The tour I recommend taking requires an early start as it’s about three hours from Cusco, but the views along the way are spectacular. Located in the Andes Mountains at 16,000 feet (almost five km) above sea level, visitors are advised to take precautions for the high altitude.
Rainbow Mountain is definitely a challenging hike, with an elevation gain of about 1,000 feet (300 meters) in just two miles ( three km). The trail itself is mostly gravel and dirt but can be slippery and uneven at times.
It really only takes about 90 minutes or two hours to get to the top, but don’t be fooled by its flat levels – the hike is still quite physically demanding.
Every step takes you closer to the magnificent rainbow colors which are truly out of this world. The contrast of red, green, yellow and brown is simply breathtaking and will make you feel like you have stepped into a different land.
Once at the top, enjoy the beauty of Rainbow Mountain for as long as your breath can last, and take some photos with the furry llamas and alpacas.
You can choose to pay a few more dollars and head over to the Red Valley which is a 30-minute walk away. The valley has condors flying through and seriously some of the most beautiful landscapes I have ever seen.
The hike back down is just as spectacular, but of course much easier. You’ll stop for lunch before heading back to your hotel in Cusco.
Day 9-13: Hike to Machu Picchu
If you love the outdoors and hiking, then the Salkantay Trek is a must-do when in Peru. During this five-day four-night trek you will retrace the historical steps of the Incas and explore their ancient trails in the mountainous region. Reconnect with nature and be captivated by the splendid sights of snow-covered Andes mountain peaks!
Day 1: Cusco – Mollepata – Markhuq’asa – Soraypampa – Humantay Lake – Salkantaypampa
Begin your journey from Cusco to Markhuq’asa, and ascend nearly 3,850 meters above sea level for a trek to Soraypampa. You will have a break for lunch at the base camp before taking an excursion up to Humantay Lake.
Humantay Lake is an exotic glacial lake with stunning blue hues and majestic snow-capped mountains. It is one of the most beautiful sights in the Andes and worth a stop to take some pictures of the vistas.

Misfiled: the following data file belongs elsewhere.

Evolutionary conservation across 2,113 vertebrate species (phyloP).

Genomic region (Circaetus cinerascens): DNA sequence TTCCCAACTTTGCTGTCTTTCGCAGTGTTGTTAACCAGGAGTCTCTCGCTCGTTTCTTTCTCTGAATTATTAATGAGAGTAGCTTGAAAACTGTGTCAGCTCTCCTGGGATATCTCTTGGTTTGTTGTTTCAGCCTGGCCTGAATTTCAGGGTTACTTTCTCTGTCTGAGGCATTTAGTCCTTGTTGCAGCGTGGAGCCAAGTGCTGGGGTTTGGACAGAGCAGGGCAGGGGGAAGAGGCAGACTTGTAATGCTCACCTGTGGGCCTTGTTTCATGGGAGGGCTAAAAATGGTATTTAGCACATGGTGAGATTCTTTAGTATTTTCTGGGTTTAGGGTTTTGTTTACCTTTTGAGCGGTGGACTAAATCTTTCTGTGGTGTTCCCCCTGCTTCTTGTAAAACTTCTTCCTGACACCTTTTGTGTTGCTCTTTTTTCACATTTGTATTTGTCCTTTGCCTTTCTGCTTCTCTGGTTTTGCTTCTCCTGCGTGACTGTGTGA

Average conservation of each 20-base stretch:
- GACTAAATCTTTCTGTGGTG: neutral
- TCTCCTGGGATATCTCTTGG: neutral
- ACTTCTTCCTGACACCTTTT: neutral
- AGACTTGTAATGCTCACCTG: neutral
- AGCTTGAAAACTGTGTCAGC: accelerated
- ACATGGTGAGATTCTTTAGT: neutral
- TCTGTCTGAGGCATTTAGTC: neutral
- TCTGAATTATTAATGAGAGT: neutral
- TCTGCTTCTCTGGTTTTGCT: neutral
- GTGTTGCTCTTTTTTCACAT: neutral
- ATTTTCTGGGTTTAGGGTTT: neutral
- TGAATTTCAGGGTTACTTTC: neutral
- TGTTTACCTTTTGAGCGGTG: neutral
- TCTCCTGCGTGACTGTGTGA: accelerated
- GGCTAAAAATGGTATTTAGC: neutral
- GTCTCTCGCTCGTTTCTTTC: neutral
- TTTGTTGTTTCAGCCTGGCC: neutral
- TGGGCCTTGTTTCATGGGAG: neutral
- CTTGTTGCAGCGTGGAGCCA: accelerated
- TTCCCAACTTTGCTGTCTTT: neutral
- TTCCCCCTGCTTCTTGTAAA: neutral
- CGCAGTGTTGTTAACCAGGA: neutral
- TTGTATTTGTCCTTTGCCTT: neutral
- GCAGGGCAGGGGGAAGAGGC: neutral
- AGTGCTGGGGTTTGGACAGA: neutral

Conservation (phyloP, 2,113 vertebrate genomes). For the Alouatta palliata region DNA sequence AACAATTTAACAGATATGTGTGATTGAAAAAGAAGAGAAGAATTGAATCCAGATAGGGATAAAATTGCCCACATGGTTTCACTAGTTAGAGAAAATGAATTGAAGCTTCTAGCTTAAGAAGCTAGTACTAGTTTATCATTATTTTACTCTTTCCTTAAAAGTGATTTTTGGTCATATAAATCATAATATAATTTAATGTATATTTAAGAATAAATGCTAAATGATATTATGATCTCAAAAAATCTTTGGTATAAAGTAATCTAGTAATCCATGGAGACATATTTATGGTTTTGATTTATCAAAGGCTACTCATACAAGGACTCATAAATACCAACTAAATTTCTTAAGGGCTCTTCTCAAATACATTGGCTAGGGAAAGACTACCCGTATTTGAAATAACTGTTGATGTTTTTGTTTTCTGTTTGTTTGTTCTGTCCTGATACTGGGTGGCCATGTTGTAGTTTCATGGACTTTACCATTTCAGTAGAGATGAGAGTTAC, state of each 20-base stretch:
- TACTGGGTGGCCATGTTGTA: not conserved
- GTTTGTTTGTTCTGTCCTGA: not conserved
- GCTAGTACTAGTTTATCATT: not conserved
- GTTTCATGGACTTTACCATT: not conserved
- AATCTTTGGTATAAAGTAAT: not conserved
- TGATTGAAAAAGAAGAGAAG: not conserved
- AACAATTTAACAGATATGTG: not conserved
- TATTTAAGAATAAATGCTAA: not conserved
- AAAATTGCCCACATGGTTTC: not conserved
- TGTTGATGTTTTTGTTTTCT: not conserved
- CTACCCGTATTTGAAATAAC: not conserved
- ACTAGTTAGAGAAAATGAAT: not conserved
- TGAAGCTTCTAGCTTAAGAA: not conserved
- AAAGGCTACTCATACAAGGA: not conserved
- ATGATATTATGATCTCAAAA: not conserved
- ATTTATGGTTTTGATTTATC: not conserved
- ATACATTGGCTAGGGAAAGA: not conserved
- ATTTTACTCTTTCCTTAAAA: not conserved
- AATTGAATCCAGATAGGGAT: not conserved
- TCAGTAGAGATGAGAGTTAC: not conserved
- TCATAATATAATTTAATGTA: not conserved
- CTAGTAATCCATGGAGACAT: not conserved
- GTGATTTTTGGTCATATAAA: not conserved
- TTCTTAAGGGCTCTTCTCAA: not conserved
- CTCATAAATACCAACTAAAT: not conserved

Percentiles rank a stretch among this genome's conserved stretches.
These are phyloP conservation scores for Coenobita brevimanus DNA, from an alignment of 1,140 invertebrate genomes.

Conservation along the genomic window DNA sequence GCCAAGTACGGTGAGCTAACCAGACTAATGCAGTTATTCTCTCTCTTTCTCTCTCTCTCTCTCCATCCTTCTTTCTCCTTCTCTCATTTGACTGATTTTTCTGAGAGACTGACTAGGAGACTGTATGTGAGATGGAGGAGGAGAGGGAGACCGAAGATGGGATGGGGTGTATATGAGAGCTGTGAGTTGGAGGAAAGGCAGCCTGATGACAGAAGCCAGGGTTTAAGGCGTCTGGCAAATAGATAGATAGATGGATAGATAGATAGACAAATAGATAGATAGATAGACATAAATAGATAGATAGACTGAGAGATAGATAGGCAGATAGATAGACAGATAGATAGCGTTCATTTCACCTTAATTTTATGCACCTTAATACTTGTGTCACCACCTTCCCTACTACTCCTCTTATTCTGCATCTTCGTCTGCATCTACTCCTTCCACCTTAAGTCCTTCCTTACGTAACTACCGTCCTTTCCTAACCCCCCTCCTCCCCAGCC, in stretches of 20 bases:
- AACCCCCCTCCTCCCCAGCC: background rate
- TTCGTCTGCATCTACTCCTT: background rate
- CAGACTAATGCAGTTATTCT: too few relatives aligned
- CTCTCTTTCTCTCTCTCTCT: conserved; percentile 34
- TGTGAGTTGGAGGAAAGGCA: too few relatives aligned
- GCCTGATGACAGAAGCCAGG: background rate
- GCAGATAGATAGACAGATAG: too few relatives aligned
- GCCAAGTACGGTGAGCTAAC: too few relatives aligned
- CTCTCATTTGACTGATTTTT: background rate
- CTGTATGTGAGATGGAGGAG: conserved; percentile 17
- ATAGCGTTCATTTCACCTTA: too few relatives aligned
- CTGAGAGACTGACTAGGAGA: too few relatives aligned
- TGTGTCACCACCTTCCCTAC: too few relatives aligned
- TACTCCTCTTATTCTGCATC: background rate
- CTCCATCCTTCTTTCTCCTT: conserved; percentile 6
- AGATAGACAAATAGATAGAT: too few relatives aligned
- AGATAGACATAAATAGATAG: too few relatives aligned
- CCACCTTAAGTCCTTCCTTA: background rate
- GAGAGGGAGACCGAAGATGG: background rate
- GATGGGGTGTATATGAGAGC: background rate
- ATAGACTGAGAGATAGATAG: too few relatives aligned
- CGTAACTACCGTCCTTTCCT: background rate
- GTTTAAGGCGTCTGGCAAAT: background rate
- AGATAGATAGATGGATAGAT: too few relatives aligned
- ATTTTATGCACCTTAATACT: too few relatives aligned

Once you’re finished with that leg of the trip, you’ll continue toward Salkantaypampa where you will set up camp overnight.
Day 2: Salkantaypampa – Salkantay Pass – Collpapampa
Kick off your day with a breathtaking adventure as you ascend to the summit of Salkantay Pass, offering unparalleled views of snow-capped mountains. Afterwards, enjoy a scenic descent through the valley for two hours until arriving at camp just in time for lunch!
Immerse yourself in the lush, captivating foliage of the Amazonian rainforest on a trek through an area renowned as “the cloud forest”. As you hike, be sure to keep your eyes peeled for any native wildlife before making camp at Collpapampa village. Spend the night immersed in this wild paradise and discover why it’s one of nature’s most remarkable offerings.
Day 3: Collpapampa – La Playa
Revel in the beauty of nature and experience a unique adventure today! Start your day off with a light hike to La Playa, following the path that leads through Santa Teresa Valley. You’ll be captivated by gorgeous waterfalls and stunning wild orchids as you pass coffee, banana, and avocado plantations.
You’ll be able to stop and sample local organic coffee at one of the farms along your journey!
After lunch during your stay in La Playa, you will have the opportunity to pay an additional fee and explore the hot thermal springs, which after three days of walking will be extremely rewarding.
Afterwards, return to the campsite for a relaxing night’s rest.
Day 4: Santa Teresa – Hidroeléctrica – Aguas Calientes
Today in Santa Teresa, you have the option of taking a break by hanging from thrilling ziplines, rafting down rivers, or soaring through treetops with a canopy adventure—all at an additional cost to be paid directly on-site.
Then venture to Hidroelectrica and wander through stunning waterfalls flowing from the ice caps while marveling at cocoa and coffee plantations. Enjoy lunch, then embark on your last little two-hour stroll towards Machu Picchu Pueblo—otherwise known as Aguas Calientes.